Maureen Sullivan is the youngest known survivor admitted to one of the Magdalene Laundries.
She was 12 when taken from her school in Co Carlow and put in the
Good Shepherd Magdalene Laundry in New Ross, Co Wexford, because her
father died and mother remarried.
Ms Sullivan said she was told the place would further her education, but she never saw her schoolbooks again.
For 48 years she had been haunted by memories of a lost childhood and
slave labour and is demanding a full apology from the Government and
religious orders for stealing her education, name, identity, and life.
“I feel that they are still in denial, but other parts of this report
clearly state that we were telling the truth,” she said.
day she worked in the laundry, was fed bread and dripping, and then made
Aran sweaters or rosary beads before going to bed at night in St
Aidan’s Industrial School.
“I remember being hidden in a
tunnel when the school inspectors came,” said the 60-year-old. “I can
only assume that this was due to the fact that I should not have been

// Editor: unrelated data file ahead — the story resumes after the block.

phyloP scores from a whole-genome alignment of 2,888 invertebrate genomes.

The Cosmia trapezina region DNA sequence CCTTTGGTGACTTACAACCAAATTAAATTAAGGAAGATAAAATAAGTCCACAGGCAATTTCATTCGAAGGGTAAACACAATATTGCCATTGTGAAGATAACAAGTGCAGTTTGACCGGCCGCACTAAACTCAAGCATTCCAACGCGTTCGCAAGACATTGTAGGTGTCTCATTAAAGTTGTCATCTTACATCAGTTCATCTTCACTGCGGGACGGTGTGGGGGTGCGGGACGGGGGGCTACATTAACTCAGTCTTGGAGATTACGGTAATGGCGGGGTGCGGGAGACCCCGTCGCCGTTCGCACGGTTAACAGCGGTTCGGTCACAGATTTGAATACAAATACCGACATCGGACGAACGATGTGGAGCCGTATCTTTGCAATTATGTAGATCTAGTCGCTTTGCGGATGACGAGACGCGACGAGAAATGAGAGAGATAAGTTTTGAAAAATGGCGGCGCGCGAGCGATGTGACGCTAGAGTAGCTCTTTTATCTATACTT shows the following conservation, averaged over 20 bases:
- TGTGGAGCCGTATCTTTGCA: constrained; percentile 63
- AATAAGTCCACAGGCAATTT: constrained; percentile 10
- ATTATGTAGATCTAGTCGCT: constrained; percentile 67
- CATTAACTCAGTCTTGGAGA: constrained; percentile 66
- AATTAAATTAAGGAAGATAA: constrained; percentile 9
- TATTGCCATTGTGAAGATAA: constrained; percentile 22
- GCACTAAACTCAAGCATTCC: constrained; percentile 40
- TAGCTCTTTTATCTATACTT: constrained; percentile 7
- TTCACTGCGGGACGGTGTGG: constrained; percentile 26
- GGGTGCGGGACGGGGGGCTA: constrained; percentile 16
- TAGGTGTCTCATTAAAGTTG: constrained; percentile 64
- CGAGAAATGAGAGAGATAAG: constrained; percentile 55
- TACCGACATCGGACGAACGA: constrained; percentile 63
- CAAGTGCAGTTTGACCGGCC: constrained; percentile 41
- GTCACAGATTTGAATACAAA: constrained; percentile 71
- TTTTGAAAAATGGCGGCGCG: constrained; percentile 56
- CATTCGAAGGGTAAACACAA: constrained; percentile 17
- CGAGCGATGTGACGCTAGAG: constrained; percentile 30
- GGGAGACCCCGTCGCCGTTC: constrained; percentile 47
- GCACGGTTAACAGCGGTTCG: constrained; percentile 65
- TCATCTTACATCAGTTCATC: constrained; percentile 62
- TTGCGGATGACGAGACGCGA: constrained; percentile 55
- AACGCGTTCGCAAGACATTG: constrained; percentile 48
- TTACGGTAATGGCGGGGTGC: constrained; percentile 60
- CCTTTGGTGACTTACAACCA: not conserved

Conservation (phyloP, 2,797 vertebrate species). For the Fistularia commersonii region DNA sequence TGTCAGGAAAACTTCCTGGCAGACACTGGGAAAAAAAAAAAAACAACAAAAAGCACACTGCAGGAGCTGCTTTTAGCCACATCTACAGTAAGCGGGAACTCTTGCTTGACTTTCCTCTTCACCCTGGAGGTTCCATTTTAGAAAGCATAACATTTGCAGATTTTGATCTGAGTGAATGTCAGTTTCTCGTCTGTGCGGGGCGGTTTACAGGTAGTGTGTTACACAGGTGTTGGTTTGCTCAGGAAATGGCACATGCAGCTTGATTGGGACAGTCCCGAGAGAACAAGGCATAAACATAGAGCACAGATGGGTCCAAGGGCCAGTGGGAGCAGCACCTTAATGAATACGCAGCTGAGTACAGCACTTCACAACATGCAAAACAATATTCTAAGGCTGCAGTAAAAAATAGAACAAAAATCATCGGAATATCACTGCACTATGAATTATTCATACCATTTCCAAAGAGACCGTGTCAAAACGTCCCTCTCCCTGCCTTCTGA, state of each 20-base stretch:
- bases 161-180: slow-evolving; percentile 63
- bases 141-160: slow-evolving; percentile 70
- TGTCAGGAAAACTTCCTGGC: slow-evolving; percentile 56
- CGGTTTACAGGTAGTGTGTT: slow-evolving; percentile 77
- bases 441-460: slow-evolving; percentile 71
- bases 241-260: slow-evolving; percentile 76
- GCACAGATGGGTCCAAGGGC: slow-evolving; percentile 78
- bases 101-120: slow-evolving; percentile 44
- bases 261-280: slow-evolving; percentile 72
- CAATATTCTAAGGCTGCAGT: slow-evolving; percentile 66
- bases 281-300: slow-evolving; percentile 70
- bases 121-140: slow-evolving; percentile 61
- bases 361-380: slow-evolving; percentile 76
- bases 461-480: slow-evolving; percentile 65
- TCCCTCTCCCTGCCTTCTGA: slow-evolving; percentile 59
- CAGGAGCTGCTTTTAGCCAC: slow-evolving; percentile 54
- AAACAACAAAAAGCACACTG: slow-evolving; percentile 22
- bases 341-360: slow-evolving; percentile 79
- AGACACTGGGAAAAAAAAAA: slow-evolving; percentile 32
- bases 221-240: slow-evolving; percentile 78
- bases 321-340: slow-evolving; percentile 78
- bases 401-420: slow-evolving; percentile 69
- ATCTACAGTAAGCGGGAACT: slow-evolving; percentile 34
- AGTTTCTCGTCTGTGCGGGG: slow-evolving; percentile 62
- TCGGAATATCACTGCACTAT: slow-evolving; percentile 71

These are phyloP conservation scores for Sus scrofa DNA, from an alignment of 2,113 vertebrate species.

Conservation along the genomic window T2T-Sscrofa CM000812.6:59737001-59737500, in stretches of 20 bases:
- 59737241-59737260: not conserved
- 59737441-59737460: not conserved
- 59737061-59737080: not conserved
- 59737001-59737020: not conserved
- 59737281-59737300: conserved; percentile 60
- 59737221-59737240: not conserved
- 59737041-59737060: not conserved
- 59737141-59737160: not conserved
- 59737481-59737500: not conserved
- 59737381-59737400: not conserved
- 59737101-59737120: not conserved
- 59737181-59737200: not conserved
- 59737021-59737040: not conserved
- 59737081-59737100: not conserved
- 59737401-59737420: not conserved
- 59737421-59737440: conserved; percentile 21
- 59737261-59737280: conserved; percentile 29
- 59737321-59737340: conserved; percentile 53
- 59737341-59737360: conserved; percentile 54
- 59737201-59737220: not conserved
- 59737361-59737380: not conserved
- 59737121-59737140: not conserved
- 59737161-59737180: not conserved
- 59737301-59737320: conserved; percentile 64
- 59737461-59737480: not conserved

working in the laundry.”
Even at the weekends, the youngster
was forced to clean the floors of the local church when she should have
been out playing, enjoying life and meeting other children.
“How come all this was taken from me?” she asks.
“The nuns have destroyed my life and they never allowed me to develop as a young girl.”
Several determined women fighting for justice for other survivors, and
thousands more who have died, spoke out about the physical and
physiological abuse they suffered behind locked doors, which they said
were revamped for visiting dignitaries.
Mary Smyth said was
forced to follow in the steps of her mother, who had also been one of
the Magdalene women, when she became pregnant. She said when growing up
in an industrial school she never realised there could be worse to some
and went into shock when she first walked through the doors of a
laundry, which were locked behind her.
believes she was treated like a slave and had her dignity, identity, and
life taken from her for fear she would follow in her mother’s
Ms Smyth said her time in the Good Shepherd
Convent in Sunday’s Well, Cork, was hell. She said she was afraid to
have children as an adult in case she was locked up. “It was horrendous
and inhumane. It was worse than any prison,” she said.